Teaching can put me in a state of joy and horror. It’s joyful to see children learn. But it’s frightening when the kids give me a glimpse of the enormity of my task.
Aristotle said it all. A student read, “The heavens are unchaining.” Actually I didn’t know the sky was chained up there. Thank goodness for books. But mine says unchanging. Nowadays scientists might argue with that. . . Hey wait, could this mean the Chicken Little was right after all and the sky is falling?
Another day we learned that a small piece of land is an island. The next question was, “What is a large piece of land?” Someone hollered out, “A large piece of land is a consonant.” It seemed like a good day to study 3 syllable words like consonant and continent.
Learning about other states is fun. A guy saw Boulder, Colorado, on a map. He said, “Whew, I bet that place is hard as a rock!” But he stood corrected one second later when the gal next to him said, “No, it’s like I’m bolder than my brother.” Their ideas were so good I kind of hated to interfere with the truth.
Later someone said he would bet that Rhode Island has roads all over it. One kid wondered why the smallest state would have so many roads. In Science that day we found a reason to look at a picture of the hens they call Rhode Island Reds. Maybe tomorrow we’ll study homonyms, starting with road and Rhode.
In the fall we studied how America got started. The workbook asked, “Why do you think Rhode Island filled before Georgia?” Someone piped up with, “It was the Mainflower, of course!” I guess the writer thought kids would understand how people moved around before cars and planes. But it was nice to know the students remembered the Mayflower.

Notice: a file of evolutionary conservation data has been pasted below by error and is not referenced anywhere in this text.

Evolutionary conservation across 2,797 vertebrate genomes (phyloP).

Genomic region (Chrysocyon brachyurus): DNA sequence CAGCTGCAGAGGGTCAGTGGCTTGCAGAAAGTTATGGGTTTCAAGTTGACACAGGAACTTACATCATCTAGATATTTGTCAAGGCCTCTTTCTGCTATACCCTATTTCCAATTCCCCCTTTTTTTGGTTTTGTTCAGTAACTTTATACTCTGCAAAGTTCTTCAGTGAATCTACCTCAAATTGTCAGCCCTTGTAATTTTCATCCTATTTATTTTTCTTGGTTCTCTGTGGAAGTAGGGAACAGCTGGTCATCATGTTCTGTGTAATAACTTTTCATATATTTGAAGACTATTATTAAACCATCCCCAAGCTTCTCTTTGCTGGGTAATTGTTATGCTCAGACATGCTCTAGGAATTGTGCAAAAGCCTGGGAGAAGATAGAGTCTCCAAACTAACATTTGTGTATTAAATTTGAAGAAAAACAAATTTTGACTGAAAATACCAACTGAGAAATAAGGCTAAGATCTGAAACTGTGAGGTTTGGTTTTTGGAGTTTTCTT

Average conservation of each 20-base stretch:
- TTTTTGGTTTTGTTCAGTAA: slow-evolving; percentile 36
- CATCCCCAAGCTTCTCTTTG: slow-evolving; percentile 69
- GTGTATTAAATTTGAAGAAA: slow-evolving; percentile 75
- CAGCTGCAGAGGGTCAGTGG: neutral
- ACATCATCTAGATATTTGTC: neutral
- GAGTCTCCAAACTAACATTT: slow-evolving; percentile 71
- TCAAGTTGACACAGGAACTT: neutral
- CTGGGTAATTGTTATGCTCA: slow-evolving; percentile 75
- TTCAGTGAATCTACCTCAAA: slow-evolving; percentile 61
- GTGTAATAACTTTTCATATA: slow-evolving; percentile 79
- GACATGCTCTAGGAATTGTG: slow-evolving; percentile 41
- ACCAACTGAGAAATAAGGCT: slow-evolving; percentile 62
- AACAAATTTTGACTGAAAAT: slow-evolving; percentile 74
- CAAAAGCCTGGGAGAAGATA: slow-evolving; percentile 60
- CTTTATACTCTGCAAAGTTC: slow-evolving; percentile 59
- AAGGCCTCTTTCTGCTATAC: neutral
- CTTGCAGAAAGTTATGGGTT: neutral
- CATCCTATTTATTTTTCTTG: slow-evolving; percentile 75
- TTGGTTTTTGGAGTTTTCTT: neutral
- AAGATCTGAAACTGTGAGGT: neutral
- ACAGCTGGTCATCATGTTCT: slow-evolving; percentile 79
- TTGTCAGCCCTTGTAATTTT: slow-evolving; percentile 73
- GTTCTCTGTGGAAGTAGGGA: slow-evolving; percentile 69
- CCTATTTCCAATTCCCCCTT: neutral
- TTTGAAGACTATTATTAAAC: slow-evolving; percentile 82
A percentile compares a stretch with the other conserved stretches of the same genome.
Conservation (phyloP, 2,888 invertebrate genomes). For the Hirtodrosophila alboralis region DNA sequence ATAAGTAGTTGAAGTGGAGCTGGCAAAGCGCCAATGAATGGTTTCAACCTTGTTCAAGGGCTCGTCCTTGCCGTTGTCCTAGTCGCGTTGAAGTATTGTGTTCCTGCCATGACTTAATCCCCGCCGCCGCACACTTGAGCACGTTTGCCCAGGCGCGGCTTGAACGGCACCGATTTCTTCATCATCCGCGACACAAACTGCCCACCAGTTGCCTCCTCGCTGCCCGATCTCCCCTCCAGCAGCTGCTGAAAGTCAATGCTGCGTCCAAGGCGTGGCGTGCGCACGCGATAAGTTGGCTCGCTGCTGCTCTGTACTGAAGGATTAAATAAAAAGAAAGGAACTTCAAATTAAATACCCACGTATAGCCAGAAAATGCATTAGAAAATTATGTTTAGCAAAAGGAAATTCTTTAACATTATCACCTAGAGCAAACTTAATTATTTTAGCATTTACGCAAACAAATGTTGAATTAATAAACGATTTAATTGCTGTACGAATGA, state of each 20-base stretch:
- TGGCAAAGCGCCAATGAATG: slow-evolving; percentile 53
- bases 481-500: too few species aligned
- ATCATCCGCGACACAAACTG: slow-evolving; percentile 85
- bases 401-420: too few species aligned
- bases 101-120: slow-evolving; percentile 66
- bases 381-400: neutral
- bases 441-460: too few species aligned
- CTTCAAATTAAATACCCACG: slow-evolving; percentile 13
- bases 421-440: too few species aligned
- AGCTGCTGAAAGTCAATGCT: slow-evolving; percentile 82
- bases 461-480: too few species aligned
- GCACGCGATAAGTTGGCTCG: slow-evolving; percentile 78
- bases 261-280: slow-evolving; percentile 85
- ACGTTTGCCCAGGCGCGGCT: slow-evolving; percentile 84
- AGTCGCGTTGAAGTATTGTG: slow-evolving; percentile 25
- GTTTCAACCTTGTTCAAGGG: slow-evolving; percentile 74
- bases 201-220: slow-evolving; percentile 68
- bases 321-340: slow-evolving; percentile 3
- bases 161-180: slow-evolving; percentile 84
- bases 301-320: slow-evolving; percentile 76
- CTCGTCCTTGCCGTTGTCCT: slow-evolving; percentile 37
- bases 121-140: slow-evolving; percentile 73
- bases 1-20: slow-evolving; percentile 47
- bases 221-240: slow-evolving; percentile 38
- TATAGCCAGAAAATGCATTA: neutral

One student wasn’t impressed with Missouri. He called it Misery. It was getting close to lunch time when we discussed the state of Kansas cause one little guy told us of a city called Tapioca. My map said Topeka but what the heck.
Even lunch at the picnic tables can discombobulate me. The students were still thinking of the First Thanksgiving and history. One boy assured us that he was one quart Indian.
We were getting acquainted with a new child in class. I told her I came from Oklahoma just like her. She responded, “I like Oklahoma but I like Spring even better.” Since our school was in Spring, Texas, I was glad to hear that till a guy quipped, “Yeah, but I like Oklahoma in the winter even better.” Sometimes it’s just not worth untangling the brains at lunch time.
Social Studies and Science can sometimes collide with Christmas. A young scholar read, “The farther north you go the shorter the days are.” Instantly a girl added, “Who is Father North?” I guess she remembered the story we had in December about Father Christmas.
Children interpret history in their very own way. But the best came when we had been reading great quotes. One young man opened his arms and burst out, ““Give me liberty or give me breath!”
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